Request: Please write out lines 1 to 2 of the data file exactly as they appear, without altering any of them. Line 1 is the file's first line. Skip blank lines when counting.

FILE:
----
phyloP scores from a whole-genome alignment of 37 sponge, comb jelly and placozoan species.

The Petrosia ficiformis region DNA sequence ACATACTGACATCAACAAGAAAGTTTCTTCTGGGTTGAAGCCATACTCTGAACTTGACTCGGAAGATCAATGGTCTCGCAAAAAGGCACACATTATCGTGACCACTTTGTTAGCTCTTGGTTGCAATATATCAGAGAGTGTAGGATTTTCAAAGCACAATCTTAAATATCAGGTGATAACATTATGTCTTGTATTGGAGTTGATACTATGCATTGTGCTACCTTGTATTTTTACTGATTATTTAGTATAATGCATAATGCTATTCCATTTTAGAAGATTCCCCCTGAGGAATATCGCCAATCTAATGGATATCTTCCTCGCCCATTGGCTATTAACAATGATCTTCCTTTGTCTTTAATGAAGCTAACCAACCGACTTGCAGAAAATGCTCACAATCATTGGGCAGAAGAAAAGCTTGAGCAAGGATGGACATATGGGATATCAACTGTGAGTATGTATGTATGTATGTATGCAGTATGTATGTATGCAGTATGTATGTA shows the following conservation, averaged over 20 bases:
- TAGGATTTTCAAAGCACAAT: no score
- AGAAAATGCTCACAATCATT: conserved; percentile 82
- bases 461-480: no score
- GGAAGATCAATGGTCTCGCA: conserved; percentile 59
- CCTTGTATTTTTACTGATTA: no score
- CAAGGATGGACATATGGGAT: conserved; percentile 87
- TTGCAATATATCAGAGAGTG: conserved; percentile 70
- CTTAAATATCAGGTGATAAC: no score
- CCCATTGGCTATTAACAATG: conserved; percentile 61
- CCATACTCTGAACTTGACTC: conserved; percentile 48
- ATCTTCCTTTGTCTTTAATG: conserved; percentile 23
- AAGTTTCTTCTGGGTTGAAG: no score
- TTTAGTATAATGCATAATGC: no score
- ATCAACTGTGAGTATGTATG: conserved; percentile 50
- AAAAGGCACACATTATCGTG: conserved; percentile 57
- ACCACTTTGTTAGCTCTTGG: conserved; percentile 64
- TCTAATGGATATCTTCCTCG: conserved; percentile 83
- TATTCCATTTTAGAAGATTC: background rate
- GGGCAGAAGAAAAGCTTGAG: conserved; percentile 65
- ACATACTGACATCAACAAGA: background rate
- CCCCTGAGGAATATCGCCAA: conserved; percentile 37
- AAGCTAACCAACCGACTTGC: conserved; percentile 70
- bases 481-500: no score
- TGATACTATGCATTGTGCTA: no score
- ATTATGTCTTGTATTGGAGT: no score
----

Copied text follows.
phyloP scores from a whole-genome alignment of 37 sponge, comb jelly and placozoan species.

The Petrosia ficiformis region DNA sequence ACATACTGACATCAACAAGAAAGTTTCTTCTGGGTTGAAGCCATACTCTGAACTTGACTCGGAAGATCAATGGTCTCGCAAAAAGGCACACATTATCGTGACCACTTTGTTAGCTCTTGGTTGCAATATATCAGAGAGTGTAGGATTTTCAAAGCACAATCTTAAATATCAGGTGATAACATTATGTCTTGTATTGGAGTTGATACTATGCATTGTGCTACCTTGTATTTTTACTGATTATTTAGTATAATGCATAATGCTATTCCATTTTAGAAGATTCCCCCTGAGGAATATCGCCAATCTAATGGATATCTTCCTCGCCCATTGGCTATTAACAATGATCTTCCTTTGTCTTTAATGAAGCTAACCAACCGACTTGCAGAAAATGCTCACAATCATTGGGCAGAAGAAAAGCTTGAGCAAGGATGGACATATGGGATATCAACTGTGAGTATGTATGTATGTATGTATGCAGTATGTATGTATGCAGTATGTATGTA shows the following conservation, averaged over 20 bases: